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The Wedding at the Stock Show Grounds


Raye McDonald

On a late afternoon in August, just outside a small Texas town, and with the temperature at one hundred and five degrees, several guys and gals dressed in cowboy boots and hats, stood outside a big wooden barn on the stock show grounds and waited for a wedding to begin. The old barn had stood on the grounds for a long time, and many of the outside boards had  been replaced throughout the years. The tin roof was burnt orange with rust.

The sky was full of puffy white clouds and the weeds and grass all around the barn and the area were brown from the summer drought. There were a few remaining wild sunflowers interspersed among the weeds, whose faces drooped down toward the gaping cracks in the ground. A light breeze was blowing from the west, which was an encouraging sign of rain. There were some clumps of mesquite trees in an adjoining pasture, and the gentle wind caused some of their crispy leaves to float down toward the parched earth. 

All around the show grounds, there were pickup trucks with trailers full of screaming goats. Someone inside the barn, in preparation for the wedding, began playing a tape of the "Trumpet Voluntary," which, when merged with the bawling animals, produced a strange mix of rhythms and timbres.

The conversation among the gathering crowd was hushed. A couple of ushers
dressed in black tuxedos paced back and forth at the dusty front entrance to the barn. One of them was dipping snuff, and he periodically spat into a plastic cup. The other one had a red bandana handkerchief in his hand to frequently wipe his sweating brow, and an unlit cigar dangled from his mouth.

Other guests arrived, and the ushers took them inside to their seats, where they were greeted by three roaring floor fans, which provided more noise than relief from the miserable heat. An old upright piano stood against a back wall, and on both sides of it were some stacked chairs. To the left of the piano was an open door, exposing some ladies who were putting ice into a washtub that was sitting in the middle of a table.

And then the magistrate arrived, wearing a bright yellow necktie. He carried his coat on his left arm and in his right hand, there was a little white book. He spoke to one of the ushers and asked him why the goats were there and was told that there was a goat show going on in an adjoining barn, near the rodeo arena. The judge lit up a cigarette and looked up at the clouds, which were turning darker and gathering closer to the earth. The wind had picked up speed and was blowing dirt into the faces of those waiting until the last minute to go inside. The judge said, "Hey folks, looks like we might have some foul weather coming. We'd better get on with this wedding." He tossed his cigarette down into the dirt and mashed it with his boot.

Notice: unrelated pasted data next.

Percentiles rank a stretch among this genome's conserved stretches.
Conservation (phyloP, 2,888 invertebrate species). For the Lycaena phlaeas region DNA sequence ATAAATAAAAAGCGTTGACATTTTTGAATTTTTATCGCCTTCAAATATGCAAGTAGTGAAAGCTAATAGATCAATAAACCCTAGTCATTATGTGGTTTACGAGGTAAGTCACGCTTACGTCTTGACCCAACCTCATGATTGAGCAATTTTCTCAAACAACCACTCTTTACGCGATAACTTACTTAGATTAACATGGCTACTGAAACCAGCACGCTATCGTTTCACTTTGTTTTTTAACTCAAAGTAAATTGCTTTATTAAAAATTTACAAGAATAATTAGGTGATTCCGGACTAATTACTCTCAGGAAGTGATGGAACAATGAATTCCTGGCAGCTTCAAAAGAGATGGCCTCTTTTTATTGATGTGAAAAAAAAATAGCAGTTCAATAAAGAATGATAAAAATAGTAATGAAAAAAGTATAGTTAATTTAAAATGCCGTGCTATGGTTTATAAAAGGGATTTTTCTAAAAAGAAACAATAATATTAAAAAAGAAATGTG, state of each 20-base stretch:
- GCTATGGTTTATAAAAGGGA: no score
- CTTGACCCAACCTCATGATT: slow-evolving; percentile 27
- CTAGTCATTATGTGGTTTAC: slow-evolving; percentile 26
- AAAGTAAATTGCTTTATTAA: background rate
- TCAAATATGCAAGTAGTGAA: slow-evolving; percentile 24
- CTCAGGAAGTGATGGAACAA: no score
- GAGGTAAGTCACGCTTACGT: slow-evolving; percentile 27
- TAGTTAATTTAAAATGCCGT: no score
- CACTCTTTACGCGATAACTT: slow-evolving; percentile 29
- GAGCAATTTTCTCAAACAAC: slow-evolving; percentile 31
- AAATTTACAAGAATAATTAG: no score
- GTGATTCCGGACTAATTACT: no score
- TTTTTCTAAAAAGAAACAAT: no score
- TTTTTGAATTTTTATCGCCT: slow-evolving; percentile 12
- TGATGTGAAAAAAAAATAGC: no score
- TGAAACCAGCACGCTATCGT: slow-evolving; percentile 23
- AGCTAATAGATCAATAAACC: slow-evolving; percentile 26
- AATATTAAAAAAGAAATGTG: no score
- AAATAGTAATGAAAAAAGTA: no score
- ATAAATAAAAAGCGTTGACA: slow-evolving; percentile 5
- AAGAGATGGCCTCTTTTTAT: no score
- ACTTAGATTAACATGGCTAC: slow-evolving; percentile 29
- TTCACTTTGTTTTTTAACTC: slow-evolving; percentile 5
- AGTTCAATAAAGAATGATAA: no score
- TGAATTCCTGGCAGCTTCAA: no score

The judge made his way into the barn and took his place. The pianist began the familiar strains of "The Bridal March" and the piano was so badly out of tune that the song was almost unrecognizable. The guests all turned toward the back of the room to see the bride enter on the arm of her father. She was dressed in a formal white wedding gown. She walked slowly down the dingy, scratched wooden floor toward the front, and took her place beside the groom. The bride could speak no English and the judge prompted her during the vows.

In a very short time, the judge pronounced the young couple married and just as the groom started to kiss his bride, there was a huge clap of thunder. And then it began to rain very hard, and the sound of it hitting the tin roof sounded like machine gun fire. The groom grabbed his bride, gave her a huge kiss and shouted, "Let it rain. Nothing can spoil this day for us." The crowd clapped, cheered, and whistled, and the goats joined their very high-pitched voices into the festivities.

Someone put on a tape of country swing music and several couples began to
dance. A man shouted across the room, "Turn off those dang fans. I can't
hear the music!" The ushers turned them off and brought forth the washtub
of beer and slid it into the center of the room. The ladies set up a refreshment table and soon it was filled with food. The celebration continued for over an hour, before the newlyweds appeared from a back room, all dressed in western attire and ready for their departure.

The little sunflowers, whose faces were now turned toward heaven, appeared
very content from the refreshing rain. The groom stopped, and picked a few
of them and gave them to his smiling bride. They got into their pickup truck which glistened with rain droplets, and we watched them slip and slide down the muddy road, until they faded from view.

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